The Daily Gamecock

Column: Yik Yak has staying power

Popular app is the place to go for campus news and laughs

Over fall break, in a moment of weakness and boredom, I decided to download Yik Yak. The app store description shows it off as “a local bulletin board for your area,” allowing you to anonymously post news, jokes and quick quips in your local community page. 

The local communities only allow you to post if you are within 1.5 miles of the location, making the app perfect for college campuses. Since I was spending my fall break in my home state of Rhode Island, I was unable to post in the USC area page, but thanks to the app's “Peek” feature, I was able to read up on my fellow Gamecocks from 900 miles away while still in New England. 

My first thoughts of the app were less than stellar. On the surface, Yik Yak looks like nothing more than a gossip-spreading instrument with a potential for cyber-bullying. The jokes weren’t original, nor was the information always reliable. For me, it was just a way to pass the time during the commercials of the football game.

But upon further examination of Yik Yak, I see something. Sure, my initial reaction to the app was poor, but the reaction was no different than public opinion when apps like Instagram and Snapchat hit the store. They were seen as fads that would be out the door as quickly as they arrived. However, that’s not always the way things go, as Snapchat and Instagram have quickly become two of the main ways I keep up with my friends. The apps offer a convenient, simple interface combined with a unique idea.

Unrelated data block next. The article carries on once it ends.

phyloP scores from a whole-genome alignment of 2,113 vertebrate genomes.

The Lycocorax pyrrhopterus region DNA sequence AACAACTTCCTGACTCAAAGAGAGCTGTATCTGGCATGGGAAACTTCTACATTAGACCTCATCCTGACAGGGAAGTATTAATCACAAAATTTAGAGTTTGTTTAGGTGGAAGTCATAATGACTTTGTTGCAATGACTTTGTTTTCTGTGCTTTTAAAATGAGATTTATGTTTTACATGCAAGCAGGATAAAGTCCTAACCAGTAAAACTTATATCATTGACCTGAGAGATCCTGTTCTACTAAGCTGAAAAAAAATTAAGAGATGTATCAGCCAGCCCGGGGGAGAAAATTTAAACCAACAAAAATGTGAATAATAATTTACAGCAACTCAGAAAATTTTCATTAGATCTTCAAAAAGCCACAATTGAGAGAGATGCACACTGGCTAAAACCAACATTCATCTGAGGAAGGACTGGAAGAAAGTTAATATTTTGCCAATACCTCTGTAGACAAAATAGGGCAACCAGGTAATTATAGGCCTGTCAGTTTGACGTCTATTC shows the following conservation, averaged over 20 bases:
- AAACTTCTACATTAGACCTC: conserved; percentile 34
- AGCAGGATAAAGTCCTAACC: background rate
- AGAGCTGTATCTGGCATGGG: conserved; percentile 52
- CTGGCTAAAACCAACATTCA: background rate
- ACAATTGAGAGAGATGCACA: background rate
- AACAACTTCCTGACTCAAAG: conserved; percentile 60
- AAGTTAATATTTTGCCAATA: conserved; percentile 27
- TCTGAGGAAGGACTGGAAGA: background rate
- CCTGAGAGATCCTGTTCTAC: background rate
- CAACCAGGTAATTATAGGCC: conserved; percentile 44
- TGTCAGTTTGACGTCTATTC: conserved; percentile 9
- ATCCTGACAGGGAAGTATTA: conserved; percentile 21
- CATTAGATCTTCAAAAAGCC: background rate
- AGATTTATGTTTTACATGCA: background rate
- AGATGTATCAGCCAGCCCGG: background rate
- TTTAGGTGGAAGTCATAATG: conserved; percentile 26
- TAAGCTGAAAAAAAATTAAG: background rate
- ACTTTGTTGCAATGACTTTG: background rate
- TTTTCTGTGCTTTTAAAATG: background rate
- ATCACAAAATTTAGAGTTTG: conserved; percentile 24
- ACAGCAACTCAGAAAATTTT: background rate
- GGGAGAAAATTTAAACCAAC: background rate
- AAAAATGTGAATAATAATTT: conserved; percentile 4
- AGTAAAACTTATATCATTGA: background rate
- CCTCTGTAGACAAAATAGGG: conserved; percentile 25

That’s the one key thing Yik Yak will eventually have in common with those apps. Instagram and Snapchat both have clear intended uses. Snap a picture. Show it to your friends. Comment on your friend’s pictures. Send them a picture back. It’s simple, easy and keeps users coming back for more. 

Yik Yak is still figuring itself out in that regard. The use of the app is clear: post anonymous messages, "up-vote" or "down-vote" others. But the posts could be about literally anything. Is it a gossip app? A news-sharing app? An anonymous Twitter? The answer is, it’s all of those things, but trying to define it in that way is the quickest way to throwing Yik Yak to the wayside.

The key is take Yik Yak for what it is. If you’re expecting witty one-liners and major breaking news, you’re in the wrong place. The app is perfect for keeping tabs on the activity of a college campus. Have a question about the new textbook rental system? Fire up Yik Yak. Want to know which bar to go to on a Thursday night? Check out what's new on Yik Yak. Curious about what the Bible Guy in front of Russell House is up to? Go see for yourself, then post about it on Yik Yak.

There are over a million apps in the app store, but not many have the potential to stay on a college kid’s home screen for an extended period of time. I see that potential in Yik Yak.